A Paper Crane For Hiroshima

by Brenna Holeman

Peace Park and the A-Bomb Dome
Hiroshima, JapanI visited Hiroshima this past July, in what felt like the peak of the summer heat. It is difficult to write about Hiroshima because it was such a strange experience for me; on one hand, I loved the city, charming and quiet compared to the bustling chaos of Osaka or Tokyo. But underlying it all, of course, is the tragic history that is so interlaced with the city’s everyday pulse.

I arrived in the city as the sun was setting, after taking the Shinkansen from Osaka. After a short tram ride to my ryokan-style hotel, I ventured out into the streets, walking toward what is, in many ways, the centre of the city, the A-bomb dome. Illuminated by green lights, it was beautiful and powerful, miraculously still standing there after all the horrors of 1945. When the bomb dropped on August 6th of that year, it changed Japan (and the rest of the world) forever, demolishing almost all buildings within kilometres of the drop and killing thousands of people – and yet that building remained.

I won’t go into anymore of that day or the aftermath of the bomb, because there are so many more detailed and eloquent accounts of it all, but it is impossible to visit the city and not feel the effects of that event. Hiroshima is moving on, though, and full of optimism and kindness – I had a great time at restaurants, baseball games, and on long walks through the lovely city (which I’ll write about another day). Visiting Hiroshima was one of the best and the most humbling moments of my time in Japan, and I couldn’t recommend it enough.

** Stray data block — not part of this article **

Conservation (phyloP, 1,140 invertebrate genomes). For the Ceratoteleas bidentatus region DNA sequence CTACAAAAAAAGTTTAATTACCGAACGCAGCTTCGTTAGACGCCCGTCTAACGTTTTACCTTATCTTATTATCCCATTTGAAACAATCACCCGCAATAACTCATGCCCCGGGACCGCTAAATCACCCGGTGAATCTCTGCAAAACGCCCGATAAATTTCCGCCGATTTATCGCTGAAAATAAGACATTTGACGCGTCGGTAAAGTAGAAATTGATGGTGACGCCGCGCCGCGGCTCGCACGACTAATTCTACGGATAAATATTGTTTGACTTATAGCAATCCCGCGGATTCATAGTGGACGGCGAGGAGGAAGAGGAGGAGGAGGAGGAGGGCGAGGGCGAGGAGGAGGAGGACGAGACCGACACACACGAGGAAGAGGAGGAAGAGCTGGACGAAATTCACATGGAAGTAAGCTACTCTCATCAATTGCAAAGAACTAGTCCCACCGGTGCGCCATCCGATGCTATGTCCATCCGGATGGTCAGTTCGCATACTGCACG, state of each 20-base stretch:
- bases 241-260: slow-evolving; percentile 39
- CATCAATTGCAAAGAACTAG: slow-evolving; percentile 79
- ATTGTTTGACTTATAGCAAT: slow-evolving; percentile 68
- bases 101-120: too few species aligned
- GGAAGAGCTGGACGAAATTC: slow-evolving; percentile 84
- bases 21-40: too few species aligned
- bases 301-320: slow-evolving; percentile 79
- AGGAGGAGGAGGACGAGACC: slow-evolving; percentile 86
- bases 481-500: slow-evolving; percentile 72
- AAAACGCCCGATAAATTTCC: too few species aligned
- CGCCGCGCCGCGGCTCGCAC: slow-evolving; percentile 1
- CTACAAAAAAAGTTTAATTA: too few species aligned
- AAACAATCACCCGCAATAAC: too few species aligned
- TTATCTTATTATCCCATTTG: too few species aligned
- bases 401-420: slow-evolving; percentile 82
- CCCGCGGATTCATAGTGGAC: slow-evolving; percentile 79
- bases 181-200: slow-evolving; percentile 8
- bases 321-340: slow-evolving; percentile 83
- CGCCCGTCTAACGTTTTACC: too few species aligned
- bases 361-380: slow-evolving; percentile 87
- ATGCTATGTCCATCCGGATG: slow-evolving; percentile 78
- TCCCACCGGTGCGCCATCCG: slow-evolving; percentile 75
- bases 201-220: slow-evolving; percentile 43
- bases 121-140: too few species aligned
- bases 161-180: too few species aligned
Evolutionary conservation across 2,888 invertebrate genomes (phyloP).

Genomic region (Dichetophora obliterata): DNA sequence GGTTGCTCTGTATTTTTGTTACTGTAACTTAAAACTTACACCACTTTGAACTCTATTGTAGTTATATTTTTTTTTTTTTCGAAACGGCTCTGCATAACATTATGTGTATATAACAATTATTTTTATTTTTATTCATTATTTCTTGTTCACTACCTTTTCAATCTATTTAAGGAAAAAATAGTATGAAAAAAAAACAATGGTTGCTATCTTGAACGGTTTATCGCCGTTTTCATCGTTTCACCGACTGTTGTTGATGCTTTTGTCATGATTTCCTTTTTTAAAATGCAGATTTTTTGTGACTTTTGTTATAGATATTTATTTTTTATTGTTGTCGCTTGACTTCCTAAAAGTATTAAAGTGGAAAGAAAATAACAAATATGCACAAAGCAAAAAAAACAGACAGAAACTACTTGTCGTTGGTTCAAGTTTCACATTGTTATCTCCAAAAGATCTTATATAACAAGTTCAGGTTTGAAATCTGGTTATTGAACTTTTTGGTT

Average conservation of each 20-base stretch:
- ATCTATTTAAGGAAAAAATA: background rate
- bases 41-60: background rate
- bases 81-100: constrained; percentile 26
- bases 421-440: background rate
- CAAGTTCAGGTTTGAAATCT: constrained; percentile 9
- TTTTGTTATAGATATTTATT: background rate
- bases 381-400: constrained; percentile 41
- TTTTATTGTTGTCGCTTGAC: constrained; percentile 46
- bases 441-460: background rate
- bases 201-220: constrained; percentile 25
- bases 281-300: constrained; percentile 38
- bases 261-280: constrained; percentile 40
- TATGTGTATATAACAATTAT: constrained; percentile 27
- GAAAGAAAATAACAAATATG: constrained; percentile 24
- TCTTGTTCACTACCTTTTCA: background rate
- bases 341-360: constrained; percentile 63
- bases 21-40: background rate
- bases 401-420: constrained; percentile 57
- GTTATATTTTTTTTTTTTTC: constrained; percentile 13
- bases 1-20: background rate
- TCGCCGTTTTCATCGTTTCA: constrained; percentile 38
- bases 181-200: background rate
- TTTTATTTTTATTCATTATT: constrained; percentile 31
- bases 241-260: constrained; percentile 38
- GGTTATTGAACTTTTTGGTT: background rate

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Katie @ Domestiphobia.net January 21, 2012 - 5:58 pm

I once had the opportunity to meet the navigator of the Enola Gay, the plan that dropped the bomb. I hated meeting him. He didn’t seem sorry. He didn’t understand the difference between soldiers and innocent lives. To him, it was all war.

This Battered Suitcase January 22, 2012 - 8:35 am

Wow, I can’t imagine talking with him…I wouldn’t know what to say.


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